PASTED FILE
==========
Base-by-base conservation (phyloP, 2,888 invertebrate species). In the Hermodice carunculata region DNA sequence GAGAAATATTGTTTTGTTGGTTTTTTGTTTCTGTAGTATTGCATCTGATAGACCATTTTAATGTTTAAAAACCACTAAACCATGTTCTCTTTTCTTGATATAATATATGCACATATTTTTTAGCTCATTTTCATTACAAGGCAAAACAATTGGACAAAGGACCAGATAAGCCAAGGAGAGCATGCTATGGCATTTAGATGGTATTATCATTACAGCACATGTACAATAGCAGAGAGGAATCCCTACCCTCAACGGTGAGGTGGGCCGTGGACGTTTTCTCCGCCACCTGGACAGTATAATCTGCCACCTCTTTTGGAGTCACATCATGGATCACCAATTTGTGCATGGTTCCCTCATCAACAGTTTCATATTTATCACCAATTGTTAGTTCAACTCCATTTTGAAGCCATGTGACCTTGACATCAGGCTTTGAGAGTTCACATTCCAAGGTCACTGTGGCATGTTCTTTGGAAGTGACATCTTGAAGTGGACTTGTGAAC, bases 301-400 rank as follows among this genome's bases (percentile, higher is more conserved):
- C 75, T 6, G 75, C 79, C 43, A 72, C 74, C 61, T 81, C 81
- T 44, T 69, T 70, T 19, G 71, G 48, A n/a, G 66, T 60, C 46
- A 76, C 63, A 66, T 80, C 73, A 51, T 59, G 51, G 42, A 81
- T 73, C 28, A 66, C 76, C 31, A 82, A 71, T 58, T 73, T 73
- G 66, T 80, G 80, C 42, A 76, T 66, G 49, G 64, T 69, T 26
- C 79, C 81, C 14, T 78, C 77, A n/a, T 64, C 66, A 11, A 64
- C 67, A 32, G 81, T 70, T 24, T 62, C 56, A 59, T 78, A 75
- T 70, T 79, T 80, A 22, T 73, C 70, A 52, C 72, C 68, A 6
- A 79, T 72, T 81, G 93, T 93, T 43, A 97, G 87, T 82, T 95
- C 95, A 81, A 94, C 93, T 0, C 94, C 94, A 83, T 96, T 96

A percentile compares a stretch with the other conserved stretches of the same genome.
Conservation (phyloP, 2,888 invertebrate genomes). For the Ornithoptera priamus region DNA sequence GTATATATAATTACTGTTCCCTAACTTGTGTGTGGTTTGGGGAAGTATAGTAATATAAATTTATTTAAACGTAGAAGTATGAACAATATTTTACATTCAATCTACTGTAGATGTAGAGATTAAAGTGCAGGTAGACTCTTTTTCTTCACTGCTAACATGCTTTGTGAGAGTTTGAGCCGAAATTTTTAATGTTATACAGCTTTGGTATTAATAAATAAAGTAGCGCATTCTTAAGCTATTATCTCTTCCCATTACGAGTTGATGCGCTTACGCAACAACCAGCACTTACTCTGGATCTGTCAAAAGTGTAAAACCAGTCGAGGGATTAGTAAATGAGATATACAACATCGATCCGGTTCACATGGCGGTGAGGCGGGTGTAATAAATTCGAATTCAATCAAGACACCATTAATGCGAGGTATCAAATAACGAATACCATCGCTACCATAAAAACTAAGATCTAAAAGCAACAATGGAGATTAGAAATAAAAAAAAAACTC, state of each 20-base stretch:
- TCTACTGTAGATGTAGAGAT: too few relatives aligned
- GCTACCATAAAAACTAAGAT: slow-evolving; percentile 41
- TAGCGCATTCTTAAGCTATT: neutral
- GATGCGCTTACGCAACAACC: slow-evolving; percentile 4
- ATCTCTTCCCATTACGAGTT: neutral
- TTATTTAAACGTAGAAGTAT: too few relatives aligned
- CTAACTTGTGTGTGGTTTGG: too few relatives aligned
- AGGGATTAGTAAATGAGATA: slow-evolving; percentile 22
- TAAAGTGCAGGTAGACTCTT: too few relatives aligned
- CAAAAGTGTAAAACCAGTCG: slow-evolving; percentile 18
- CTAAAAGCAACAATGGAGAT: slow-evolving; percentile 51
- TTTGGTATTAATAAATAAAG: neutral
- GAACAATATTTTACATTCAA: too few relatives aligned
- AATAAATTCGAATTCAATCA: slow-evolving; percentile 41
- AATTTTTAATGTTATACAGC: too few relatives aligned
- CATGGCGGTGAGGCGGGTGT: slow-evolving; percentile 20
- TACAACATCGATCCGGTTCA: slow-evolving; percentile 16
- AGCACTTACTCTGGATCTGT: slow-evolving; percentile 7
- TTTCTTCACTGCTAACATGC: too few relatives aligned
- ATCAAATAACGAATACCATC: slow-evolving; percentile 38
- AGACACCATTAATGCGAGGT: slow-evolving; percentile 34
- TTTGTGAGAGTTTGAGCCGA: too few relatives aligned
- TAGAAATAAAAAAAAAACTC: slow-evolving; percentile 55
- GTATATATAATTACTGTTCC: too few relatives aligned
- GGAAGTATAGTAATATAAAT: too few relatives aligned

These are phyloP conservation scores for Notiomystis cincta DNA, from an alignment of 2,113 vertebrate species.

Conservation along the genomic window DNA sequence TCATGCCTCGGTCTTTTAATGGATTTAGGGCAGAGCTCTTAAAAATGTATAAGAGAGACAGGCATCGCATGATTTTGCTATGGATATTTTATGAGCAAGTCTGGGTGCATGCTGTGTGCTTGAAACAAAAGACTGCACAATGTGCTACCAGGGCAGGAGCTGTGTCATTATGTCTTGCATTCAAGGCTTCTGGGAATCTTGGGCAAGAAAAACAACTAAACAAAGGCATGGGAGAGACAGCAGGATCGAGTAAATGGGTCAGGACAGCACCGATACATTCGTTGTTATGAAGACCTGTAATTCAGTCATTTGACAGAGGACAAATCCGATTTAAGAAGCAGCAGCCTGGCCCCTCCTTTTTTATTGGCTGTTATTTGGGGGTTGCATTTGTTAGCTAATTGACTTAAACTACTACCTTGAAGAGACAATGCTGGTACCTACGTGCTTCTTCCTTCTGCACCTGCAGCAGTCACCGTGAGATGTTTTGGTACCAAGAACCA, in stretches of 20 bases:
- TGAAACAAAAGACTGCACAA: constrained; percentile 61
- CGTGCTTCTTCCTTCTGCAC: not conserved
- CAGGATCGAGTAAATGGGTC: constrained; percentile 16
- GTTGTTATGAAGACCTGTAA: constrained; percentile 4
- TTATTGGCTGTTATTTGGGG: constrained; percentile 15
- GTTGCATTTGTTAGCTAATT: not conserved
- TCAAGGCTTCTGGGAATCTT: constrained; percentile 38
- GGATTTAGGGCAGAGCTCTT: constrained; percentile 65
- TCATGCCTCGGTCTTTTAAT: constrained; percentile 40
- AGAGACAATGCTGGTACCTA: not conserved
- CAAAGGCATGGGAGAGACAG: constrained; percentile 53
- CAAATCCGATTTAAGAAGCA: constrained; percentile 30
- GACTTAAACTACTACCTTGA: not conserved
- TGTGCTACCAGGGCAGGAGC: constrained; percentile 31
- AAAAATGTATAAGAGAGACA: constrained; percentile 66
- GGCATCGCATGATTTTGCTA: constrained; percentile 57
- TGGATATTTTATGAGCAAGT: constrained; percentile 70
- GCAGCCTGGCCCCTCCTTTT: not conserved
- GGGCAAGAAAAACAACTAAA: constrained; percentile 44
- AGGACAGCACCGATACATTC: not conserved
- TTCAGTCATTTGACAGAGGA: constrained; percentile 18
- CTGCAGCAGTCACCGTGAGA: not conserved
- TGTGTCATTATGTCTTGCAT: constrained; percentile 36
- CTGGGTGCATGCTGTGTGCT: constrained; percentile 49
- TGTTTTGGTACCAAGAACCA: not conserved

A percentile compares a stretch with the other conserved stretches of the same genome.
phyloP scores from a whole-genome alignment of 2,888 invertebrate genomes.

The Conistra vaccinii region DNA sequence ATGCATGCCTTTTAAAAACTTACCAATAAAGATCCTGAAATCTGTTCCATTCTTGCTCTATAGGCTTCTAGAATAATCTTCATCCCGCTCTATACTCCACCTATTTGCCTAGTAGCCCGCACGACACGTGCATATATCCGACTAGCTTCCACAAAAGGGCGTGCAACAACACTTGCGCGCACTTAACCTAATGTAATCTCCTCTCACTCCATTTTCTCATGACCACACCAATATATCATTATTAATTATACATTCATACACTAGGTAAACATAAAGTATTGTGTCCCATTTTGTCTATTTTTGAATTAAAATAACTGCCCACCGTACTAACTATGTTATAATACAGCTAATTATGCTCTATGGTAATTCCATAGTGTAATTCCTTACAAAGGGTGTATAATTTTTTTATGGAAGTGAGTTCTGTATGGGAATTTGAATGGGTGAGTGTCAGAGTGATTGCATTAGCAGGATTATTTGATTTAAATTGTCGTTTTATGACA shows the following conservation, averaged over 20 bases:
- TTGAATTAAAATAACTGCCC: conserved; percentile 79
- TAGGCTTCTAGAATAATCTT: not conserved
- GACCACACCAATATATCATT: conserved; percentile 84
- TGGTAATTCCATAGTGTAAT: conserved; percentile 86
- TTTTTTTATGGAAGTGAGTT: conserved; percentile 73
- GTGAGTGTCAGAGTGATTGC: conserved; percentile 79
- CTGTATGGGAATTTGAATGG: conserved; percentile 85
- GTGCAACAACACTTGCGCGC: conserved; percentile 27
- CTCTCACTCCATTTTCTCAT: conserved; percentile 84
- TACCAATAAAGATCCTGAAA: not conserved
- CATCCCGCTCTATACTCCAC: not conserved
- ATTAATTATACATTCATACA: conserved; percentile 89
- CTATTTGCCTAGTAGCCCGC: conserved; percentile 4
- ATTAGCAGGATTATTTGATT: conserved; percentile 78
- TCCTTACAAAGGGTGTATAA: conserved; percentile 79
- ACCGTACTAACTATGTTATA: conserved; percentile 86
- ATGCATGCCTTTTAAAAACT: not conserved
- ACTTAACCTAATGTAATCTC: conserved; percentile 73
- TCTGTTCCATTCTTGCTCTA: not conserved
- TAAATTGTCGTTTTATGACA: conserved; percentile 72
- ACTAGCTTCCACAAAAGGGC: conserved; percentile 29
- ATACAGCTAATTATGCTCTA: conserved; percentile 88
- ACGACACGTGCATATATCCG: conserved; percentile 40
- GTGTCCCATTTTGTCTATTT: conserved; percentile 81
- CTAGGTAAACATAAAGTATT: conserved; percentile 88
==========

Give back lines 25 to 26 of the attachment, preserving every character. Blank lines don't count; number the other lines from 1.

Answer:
- TTTGGTATTAATAAATAAAG: neutral
- GAACAATATTTTACATTCAA: too few relatives aligned